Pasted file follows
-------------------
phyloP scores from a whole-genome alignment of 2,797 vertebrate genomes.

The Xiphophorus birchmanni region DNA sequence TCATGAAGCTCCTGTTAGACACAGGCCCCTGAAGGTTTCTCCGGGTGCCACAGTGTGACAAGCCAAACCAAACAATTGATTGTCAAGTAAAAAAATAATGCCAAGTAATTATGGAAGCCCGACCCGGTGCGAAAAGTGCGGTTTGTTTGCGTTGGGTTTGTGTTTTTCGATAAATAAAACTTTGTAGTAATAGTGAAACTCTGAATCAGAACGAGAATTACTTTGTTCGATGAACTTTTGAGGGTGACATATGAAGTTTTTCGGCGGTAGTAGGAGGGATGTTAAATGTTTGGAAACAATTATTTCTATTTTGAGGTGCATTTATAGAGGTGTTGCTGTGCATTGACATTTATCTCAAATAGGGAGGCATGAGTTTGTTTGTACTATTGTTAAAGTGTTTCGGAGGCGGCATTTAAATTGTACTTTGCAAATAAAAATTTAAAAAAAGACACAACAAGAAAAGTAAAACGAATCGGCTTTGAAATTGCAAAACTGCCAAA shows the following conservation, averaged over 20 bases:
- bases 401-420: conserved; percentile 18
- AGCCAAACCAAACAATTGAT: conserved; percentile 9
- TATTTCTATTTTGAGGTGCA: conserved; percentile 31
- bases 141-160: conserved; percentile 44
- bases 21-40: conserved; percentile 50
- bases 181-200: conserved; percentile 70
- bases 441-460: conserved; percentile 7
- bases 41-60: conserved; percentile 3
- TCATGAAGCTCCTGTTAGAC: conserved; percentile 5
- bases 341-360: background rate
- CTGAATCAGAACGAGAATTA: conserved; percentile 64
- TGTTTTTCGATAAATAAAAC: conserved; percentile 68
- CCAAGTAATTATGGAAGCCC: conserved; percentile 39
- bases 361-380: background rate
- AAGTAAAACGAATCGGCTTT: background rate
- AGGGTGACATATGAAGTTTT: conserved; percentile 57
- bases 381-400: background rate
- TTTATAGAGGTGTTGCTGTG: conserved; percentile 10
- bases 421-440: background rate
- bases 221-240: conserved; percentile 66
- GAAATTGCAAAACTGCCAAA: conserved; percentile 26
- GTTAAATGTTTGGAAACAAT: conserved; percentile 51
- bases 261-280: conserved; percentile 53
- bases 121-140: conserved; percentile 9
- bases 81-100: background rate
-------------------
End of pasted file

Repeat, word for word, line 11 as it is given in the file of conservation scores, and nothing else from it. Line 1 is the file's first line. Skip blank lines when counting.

- TCATGAAGCTCCTGTTAGAC: conserved; percentile 5